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Resilience, Health Equity, & Leadership, Link Pittsburgh & Glasgow

Resilience, Health Equity, & Leadership, Link Pittsburgh & Glasgow

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Resilience, Health Equity, and Leadership
Focus of RWJ Grant Linking Pittsburgh and Glasgow, Scotland

Pittsburgh-–The Consumer Health Coalition was recently awarded a grant from the Robert Wood Johnson Foundation to connect organizations from Pittsburgh and Glasgow, Scotland, to develop a community health strategy focused on resilience and health equity to help build a Culture of Health in Pittsburgh. The goal of this project is to learn from Glasgow’s experience building a fairer, more equal society by effectively connecting resiliency and health to improve health equity.

Principal investigators for the project include Lou Ann Jeremko, Executive Director of the Consumer Health Coalition, and Ken Thompson, M.D., Principal VisibleHands Consulting. The Consumer Health Coalition is a Pittsburgh-based non-profit focused on improving the health of the region and advocating for and assisting consumers with access to healthcare. Thompson is a public service psychiatrist focused on achieving health equity and improving psychiatric services in the community. Working with Resilient Pittsburgh and the Allegheny County Health Department, the research team will communicate with Resilient Glasgow and the Glasgow Centre for Population Health.

“We are honored to receive this grant,” said Jeremko. “We look forward to working with our partners here, Resilient Pittsburgh and the Allegheny County Health Department, and learning and exchanging ideas with our partners in Glasgow, Resilient Glasgow and the Glasgow Centre for Population Health.”

Thompson added, “There are similarities between Pittsburgh and Glasgow that make it worthwhile to examine the work that Glasgow has already done to link health and resiliency. Both cities are part of the Rockefeller Foundation’s 100 Resilient Cities initiative and both citiesare focused on achieving health equity.” He noted that that the cities are linked by history and that both have experienced de-industrialization, population loss, land contamination and limited opportunities for employment and health. The grant will focus on the four strategic pillars used by the 100 Resilient Cities program (http://www.100resilientcities.org). These include: place-based solutions, economic growth, community empowerment and civic participation.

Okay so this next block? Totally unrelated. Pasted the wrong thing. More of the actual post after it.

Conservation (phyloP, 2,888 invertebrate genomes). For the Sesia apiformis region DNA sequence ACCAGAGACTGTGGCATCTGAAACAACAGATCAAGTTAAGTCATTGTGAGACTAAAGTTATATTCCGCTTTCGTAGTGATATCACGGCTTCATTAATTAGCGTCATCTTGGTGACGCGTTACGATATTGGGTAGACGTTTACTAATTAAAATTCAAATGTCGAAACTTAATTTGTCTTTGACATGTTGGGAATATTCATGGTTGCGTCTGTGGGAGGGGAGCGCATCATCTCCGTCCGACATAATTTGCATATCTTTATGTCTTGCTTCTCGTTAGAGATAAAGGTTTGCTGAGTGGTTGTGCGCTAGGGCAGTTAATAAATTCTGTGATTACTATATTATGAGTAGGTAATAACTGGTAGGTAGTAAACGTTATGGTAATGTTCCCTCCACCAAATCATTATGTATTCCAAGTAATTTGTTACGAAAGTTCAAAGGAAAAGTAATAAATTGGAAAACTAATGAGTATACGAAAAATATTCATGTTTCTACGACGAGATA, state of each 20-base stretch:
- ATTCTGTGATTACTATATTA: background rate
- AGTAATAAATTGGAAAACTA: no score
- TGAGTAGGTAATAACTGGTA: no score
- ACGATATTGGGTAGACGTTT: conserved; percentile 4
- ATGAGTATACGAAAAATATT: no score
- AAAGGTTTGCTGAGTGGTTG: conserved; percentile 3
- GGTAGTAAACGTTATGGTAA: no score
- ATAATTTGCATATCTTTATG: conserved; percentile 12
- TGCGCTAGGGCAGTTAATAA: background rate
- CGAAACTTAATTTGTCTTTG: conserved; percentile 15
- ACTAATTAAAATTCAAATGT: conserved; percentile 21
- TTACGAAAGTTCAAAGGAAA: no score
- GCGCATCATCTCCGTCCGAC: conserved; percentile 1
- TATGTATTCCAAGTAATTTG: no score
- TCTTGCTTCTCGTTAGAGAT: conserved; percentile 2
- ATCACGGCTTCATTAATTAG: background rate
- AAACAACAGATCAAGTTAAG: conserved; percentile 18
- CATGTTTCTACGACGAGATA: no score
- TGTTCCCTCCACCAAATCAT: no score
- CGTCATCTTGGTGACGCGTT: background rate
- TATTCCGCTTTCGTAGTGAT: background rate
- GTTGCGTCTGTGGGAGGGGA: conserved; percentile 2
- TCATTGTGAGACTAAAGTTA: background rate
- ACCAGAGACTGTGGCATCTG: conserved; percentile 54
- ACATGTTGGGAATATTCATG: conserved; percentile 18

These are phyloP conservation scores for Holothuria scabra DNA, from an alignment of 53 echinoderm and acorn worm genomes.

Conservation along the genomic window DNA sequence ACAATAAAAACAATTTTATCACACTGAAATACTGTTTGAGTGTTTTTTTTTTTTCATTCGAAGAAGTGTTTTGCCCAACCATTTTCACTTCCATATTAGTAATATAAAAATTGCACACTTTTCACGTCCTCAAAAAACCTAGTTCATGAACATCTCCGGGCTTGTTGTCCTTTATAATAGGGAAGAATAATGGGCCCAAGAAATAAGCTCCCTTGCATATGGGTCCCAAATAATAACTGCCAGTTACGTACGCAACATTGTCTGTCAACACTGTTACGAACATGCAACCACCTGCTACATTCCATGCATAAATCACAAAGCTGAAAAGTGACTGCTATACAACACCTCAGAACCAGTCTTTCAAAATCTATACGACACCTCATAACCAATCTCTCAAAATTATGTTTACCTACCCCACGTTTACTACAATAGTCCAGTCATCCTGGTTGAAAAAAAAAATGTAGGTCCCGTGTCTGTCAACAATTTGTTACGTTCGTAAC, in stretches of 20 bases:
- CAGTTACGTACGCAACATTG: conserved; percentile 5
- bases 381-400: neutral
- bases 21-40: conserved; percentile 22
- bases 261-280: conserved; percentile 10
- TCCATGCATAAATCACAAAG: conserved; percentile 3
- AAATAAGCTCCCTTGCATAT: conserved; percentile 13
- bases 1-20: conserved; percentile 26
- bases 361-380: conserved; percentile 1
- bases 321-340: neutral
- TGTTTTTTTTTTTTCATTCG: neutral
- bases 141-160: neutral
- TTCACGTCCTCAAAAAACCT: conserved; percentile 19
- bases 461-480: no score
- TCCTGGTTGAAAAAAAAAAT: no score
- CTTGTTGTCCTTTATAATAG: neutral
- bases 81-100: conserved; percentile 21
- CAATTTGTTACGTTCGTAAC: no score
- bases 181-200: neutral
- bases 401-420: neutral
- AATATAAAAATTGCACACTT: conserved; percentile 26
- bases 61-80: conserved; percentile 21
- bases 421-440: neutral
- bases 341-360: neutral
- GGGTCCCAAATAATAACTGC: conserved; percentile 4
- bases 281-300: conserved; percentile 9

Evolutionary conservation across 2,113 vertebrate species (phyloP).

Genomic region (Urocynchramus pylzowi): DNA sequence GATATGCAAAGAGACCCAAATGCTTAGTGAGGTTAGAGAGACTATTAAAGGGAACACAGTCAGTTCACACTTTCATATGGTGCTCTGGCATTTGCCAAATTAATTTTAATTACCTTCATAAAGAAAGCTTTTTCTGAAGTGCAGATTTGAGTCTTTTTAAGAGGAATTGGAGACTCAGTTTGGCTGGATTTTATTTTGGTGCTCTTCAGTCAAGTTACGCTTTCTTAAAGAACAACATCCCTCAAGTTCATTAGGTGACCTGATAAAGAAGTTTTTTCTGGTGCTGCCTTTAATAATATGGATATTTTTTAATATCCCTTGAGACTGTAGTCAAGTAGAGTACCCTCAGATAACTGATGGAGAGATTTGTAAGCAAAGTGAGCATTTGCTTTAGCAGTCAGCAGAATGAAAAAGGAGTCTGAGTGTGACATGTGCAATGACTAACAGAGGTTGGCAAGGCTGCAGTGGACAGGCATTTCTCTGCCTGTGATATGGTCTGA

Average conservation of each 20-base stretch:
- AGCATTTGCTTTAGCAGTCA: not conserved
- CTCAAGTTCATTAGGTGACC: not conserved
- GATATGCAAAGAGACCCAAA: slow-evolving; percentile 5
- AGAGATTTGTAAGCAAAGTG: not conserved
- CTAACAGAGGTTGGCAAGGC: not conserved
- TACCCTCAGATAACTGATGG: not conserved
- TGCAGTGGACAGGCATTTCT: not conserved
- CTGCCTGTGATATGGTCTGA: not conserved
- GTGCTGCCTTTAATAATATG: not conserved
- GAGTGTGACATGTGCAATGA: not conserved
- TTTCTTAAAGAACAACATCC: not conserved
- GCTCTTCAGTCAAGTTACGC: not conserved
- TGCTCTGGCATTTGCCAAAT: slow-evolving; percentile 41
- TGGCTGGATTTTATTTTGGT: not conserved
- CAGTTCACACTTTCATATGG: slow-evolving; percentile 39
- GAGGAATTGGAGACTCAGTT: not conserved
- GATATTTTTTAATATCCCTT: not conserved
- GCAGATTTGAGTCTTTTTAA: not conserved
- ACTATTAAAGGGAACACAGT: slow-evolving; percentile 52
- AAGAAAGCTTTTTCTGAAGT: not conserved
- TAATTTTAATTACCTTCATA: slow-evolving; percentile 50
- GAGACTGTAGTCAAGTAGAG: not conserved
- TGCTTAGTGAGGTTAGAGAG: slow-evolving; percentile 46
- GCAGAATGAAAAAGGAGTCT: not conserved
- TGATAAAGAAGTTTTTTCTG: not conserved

“This grant offers us an unprecedented opportunity to learn from Glasgow and connect the community health improvement plan-the Plan for a Healthier Allegheny (PHA) – with Resilient Pittsburgh here at home to improve health inequalities,” said Dr. Karen Hacker, Director of the Allegheny County Health Department.

“The City of Pittsburgh is really honored to work with both of our local partners and our colleagues in Glasgow. We’ve learned a lot of lessons during the process of building the City’s first resilience strategy over the last year – a process shared with the City of Glasgow through the 100 Resilient Cities initiative,” said Grant Ervin, City of Pittsburgh Chief Resilience Officer.

“We’re excited about this trade of learning and knowledge between Resilient Cities, Glasgow and Pittsburgh. It will be very interesting to see how these two communities collaborate and learn from each other to accelerate their 100 Resilient Cities progress,’’ said Michael Painter, senior program officer at the Robert Wood Johnson Foundation. “Focusing hard on resilience and health equity are key pieces of building a Culture of Health here in the United States. Without question we need the best thinking and experiences from around the world to achieve that vision. We will all learn a great deal from this work and hope to see more communities embrace this sort of exchange.”

Continuously improving the health and well-being of residents is a priority area of Pittsburgh’s resilience strategy. Exploration, application and knowledge exchange between cities like Glasgow and Pittsburgh, given their similarities and unique approaches, is a smart way of advancing each other’s goals.

The project will include informal exchanges between the partners as well as visits by the grant partners to both cities. The project will culminate with a presentation in Pittsburgh to the ACHD advisory coalition of the PHA, seeking commitments to action around policies and interventions for improved health equity outcomes.

Kayla is the Communications & Digital Content Coordinator and a Health Care Navigator at Consumer Health Coalition. She works toward health equity to create stronger communities.